Zent told me that in the years since my grandmother first bought her leases, the environmental management of the gas field has improved continuously. This much is true: There is certainly more oversight than when the early wells went in. States and counties now demand far more careful drilling practices, requiring, for instance, that producers dispose of wastewater and reseed drilling sites. The files for my older wells contain a one-page approval — no stipulations, just drill. The applications for the later wells, such as those drilled in the ’90s, are ten times as thick. "The way we operated in the ’70s and ’80s isn’t sufficient today," said Zent.
But could the producers do better? Zent believes that one reason we hear more complaints now is because of a different "surface owner component" than there was in the ’40s and ’50s. "Back then, they were mostly large ranchers; now it’s all small ranchettes" — subdivisions in the middle of gas fields and residents who aren’t accustomed to oil rigs in their backyard. In response to that new surface owner component, some producers have, in recent years, voluntarily begun to work with locals and environmental groups to incorporate lower-impact practices, from installing emissions-control equipment and noise-reduction technologies to reducing the size of well pads to "green completion" procedures to drilling multiple wells from a single well pad by using more expensive "horizontal" drilling techniques. The only reason all producers don’t use these technologies, said Gwen Lachelt of the Oil and Gas Accountability Project, which fights for better regulation of the gas industry and "best practices" at well pads in the Rockies, is because "they don’t have to yet."
There are limits to these technologies, however; horizontal drilling, for instance, which is perhaps the most promising way to halt the proliferation of new drilling sites, can only work in certain locations and at certain distances. And, says David Fleischaker, who is Oklahoma’s secretary of energy and a third-generation oil and gas producer, "It’s always more expensive. Whether it’s justified depends upon a number of factors," including the type and permeability of the formation, current natural gas prices and mineral ownership. Whether other technologies are too expensive to merit consideration depends on where you are and whom you’re dealing with. "Even within a basin," says Fleischaker, "and certainly as you move from basin to basin, issues vary dramatically, and costs to address those issues also vary."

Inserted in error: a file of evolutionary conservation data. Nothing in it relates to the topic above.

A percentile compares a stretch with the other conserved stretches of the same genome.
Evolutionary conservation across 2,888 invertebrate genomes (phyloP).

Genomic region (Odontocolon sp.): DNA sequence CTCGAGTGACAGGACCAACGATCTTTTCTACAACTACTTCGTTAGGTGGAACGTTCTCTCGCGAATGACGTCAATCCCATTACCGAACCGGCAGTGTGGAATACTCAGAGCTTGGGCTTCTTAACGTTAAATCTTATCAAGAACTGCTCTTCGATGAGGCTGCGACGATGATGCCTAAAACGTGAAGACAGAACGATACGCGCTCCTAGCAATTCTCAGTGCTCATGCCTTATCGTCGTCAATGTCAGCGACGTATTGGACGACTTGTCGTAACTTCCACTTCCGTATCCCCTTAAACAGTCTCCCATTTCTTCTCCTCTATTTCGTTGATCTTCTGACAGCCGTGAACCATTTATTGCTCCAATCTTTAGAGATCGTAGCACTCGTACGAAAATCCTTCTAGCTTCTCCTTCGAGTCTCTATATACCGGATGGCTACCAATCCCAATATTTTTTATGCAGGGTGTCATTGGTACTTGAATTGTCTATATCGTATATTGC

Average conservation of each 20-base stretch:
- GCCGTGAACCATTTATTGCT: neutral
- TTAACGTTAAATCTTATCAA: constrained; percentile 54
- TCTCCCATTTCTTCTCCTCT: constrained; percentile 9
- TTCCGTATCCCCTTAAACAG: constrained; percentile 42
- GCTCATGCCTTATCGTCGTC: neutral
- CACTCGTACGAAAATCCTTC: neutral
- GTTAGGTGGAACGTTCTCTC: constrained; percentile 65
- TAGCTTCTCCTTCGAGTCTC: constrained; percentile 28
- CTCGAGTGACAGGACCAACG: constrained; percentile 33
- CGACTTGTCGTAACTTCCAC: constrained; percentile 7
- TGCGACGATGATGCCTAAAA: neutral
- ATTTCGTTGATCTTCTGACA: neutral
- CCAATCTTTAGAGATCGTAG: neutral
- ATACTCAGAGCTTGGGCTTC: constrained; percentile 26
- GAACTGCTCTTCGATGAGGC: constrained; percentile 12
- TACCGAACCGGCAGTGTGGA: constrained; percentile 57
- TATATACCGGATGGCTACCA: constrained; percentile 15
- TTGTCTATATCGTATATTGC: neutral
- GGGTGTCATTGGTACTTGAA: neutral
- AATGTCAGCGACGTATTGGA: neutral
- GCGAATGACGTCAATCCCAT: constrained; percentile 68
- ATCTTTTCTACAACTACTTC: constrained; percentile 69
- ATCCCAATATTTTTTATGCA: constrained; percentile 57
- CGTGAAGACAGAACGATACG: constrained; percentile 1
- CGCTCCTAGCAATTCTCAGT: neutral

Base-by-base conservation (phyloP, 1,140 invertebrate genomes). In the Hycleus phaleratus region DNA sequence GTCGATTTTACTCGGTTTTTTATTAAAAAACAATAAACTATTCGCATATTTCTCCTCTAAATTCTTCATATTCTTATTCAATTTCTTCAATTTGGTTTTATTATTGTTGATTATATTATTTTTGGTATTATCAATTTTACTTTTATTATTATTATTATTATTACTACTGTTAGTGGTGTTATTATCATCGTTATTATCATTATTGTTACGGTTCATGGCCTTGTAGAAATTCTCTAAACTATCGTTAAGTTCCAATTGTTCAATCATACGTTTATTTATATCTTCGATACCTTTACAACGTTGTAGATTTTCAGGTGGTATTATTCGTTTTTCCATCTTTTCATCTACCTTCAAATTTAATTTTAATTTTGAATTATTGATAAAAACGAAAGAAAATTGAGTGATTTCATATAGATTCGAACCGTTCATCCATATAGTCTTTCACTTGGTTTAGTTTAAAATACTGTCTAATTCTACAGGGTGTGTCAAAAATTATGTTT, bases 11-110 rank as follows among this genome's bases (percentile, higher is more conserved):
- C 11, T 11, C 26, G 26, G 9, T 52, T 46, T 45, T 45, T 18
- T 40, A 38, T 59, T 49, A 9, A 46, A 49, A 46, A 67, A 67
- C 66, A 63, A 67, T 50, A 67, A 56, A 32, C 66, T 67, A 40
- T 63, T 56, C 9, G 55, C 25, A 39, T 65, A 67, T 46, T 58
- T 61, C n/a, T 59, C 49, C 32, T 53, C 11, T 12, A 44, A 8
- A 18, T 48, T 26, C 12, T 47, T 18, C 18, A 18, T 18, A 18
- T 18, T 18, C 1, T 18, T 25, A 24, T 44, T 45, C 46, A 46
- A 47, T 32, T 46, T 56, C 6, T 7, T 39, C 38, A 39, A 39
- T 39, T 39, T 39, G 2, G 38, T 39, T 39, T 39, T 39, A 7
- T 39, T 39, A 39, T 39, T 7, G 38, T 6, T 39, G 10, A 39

Fleischaker notes that larger, deep-pocketed companies and longtime producers with reputations to uphold tend to be more inclined to spend the money to voluntarily address environmental issues than some smaller companies. But Tom Dugan — a thickset, unapologetic, independent driller and author of a history of the San Juan Basin gas industry — told me that the economics of his business preclude such measures. Dugan names many of his wells after dead rock stars, but some refer to lesser celebrities: The "Nordhaus" wells, for instance, were named after my grandfather, who sold his interest in them years ago. I asked Dugan if he thought producers could do a better job. He looked at me suspiciously. "You like that check every month, don’t you?" he said. "We’re jumping through all sorts of hoops. Someday it will cost more to drill a well than the gas you get from it."
But that certainly hasn’t happened yet, if my royalties are any evidence.
Shortly before I headed home, I visited my wells. I drove up a dirt road, past a compressor station, across a cattle guard and past dozens of indistinguishable wells. I climbed a mesa and drove farther than I thought I should until I reached a gate, Tweeti Blancett’s famous locked gate, which was supposed to be closed but, she told me, would undoubtedly have been left open. It was, and only a few yards away, I found one of my wells — San-Juan 32-9, number 23. The well was drilled in 1954, soon after the El Paso pipeline went in. It looked like all the other wells I had seen — with perhaps a larger concentration of green-painted machinery because of its advanced age and declining pressure. It smelled like escaped petrocarbons. The pumping station, terraced into the hillside above the well, let out an ongoing racket, punctuated every few seconds with a disconcerting sigh. These green-painted outposts reminded me of mountain cabins where nobody is ever home; they bring a new sense of loneliness to this already-desolate spot.